Safety Regulator Clears Wintershall Dea's Transocean Rig For Drilling

(MENAFN- EIN Presswire) LONDON, UK, February 6, 2024 /EINPresswire / -- The Norwegian offshore safety regulator, which rebranded from the Petroleum Safety Authority Norway to the Norwegian Ocean Industry Authority (Havtil) at the beginning of January 2024, has greenlit the drilling of four wells in the Norwegian Sea by Wintershall Dea Norge, a subsidiary of major German oil and gas company Wintershall Dea. The drilling will be carried out by Transocean Norge, a semi-submersible rig owned by Transocean, in the Maria field. There are three production wells, and a water injector well is also set to be drilled.

The Maria field, which was first discovered in 2010, is located at a depth of 300 metres below sea level, 25 kilometres to the east of the Kristin field in the Norwegian Sea. The plan for development and operation (PDO) at the field, which falls within the Haltenbanken area, was approved in 2015. Production on the field commenced in 2017, with a subsea tie-back using two templates, five producers and two water injectors. It is the first field brought all the way from discovery to production by Wintershall.

The Transocean Norge is a sixth-generation Moss Maritime CS60 semi-submersible rig, and was built at the Jurong Shipyard in Singapore. It has a capacity of 150 people and a maximum drilling depth of 40,000 feet. A 17-well contract was awarded to the semi-submersible in September 2022, though a single-well extension covering the partnership with Wintershall Dea was also recently added.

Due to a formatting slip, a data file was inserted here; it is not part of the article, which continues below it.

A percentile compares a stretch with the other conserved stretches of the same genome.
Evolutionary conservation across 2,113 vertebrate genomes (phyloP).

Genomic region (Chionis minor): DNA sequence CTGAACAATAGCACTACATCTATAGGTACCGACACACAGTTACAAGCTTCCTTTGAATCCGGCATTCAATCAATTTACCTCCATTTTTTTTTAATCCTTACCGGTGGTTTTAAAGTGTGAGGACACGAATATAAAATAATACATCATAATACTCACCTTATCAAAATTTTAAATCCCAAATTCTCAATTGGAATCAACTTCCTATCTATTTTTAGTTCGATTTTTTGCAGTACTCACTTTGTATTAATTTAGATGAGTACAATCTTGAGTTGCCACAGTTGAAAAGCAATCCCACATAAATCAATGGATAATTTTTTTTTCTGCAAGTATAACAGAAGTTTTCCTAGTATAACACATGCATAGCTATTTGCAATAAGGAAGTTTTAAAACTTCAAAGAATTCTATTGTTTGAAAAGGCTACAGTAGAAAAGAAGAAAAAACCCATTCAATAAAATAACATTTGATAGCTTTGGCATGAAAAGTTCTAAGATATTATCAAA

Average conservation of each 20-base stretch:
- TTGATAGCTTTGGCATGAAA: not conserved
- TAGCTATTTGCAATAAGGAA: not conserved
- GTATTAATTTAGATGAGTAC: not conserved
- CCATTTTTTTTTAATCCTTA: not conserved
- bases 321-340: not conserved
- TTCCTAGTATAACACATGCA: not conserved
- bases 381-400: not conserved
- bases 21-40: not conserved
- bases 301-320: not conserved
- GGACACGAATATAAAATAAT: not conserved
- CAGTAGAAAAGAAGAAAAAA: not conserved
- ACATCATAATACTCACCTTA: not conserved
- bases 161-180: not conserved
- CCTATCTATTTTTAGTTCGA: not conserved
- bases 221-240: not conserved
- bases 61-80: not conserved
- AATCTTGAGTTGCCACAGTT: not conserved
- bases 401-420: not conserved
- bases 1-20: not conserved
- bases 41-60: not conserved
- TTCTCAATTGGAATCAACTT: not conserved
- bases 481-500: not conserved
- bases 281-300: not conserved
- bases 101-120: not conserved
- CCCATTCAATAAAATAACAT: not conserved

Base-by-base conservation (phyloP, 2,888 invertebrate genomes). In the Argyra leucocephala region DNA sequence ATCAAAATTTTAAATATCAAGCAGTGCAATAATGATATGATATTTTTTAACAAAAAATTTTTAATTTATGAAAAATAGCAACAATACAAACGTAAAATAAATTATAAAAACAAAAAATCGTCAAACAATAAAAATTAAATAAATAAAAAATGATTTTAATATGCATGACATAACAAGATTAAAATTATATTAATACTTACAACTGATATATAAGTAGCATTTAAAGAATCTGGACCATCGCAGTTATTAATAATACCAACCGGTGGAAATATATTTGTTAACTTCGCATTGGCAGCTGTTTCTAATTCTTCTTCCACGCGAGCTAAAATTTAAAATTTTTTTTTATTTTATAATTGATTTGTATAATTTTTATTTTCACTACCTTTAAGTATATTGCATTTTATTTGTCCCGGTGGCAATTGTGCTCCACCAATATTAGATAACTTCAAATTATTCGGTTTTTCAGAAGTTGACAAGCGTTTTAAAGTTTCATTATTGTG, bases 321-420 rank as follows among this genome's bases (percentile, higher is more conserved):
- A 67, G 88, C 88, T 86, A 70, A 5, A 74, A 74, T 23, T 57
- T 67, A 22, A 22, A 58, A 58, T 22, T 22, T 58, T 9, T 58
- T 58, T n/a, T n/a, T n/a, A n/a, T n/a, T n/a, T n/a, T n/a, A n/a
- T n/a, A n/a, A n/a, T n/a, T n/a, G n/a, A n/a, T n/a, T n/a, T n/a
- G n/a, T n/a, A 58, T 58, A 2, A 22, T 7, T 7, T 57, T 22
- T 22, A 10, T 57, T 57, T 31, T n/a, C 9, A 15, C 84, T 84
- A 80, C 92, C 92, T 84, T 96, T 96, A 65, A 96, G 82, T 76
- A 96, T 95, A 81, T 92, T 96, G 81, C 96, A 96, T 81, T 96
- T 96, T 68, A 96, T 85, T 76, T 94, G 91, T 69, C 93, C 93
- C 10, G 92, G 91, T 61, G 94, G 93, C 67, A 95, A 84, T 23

Under the original contract, which provides for day rates in the $350,000–430,000 range, the oil and gas companies Wintershall Dea and OMV would enter into an exclusive partnership on the use of the Transocean rig to drill all firm and additional potential wells between 2023 and 2027.

Transocean Norge has made its owner the first company to receive the Abate (Power+) notion. The status was created to reflect best industry greenhouse gas abatement practices for offshore units such as semi-subs.

At present, Wintershall Dea is in the process of offloading all of its non-Russian oil and gas assets to Harbour Energy. The latter hopes that, in combination with a significant European carbon capture and storage portfolio, it will emerge among the world's largest and most geographically diverse independent oil and gas companies.

The share and cash deal, which is reportedly worth $11.2 billion, will grant Harbour Energy new producing and development rights in Europe (Norway, Germany, Denmark), North Africa (Algeria, Libya, Egypt) and LatAm (Mexico, Argentina), along with new exploration rights.

German group BASF owns 72.7% of Wintershall Dea with remainder is held by Russian investors Mikhail Fridman, Petr Aven and German Khan.

Shamir Atif
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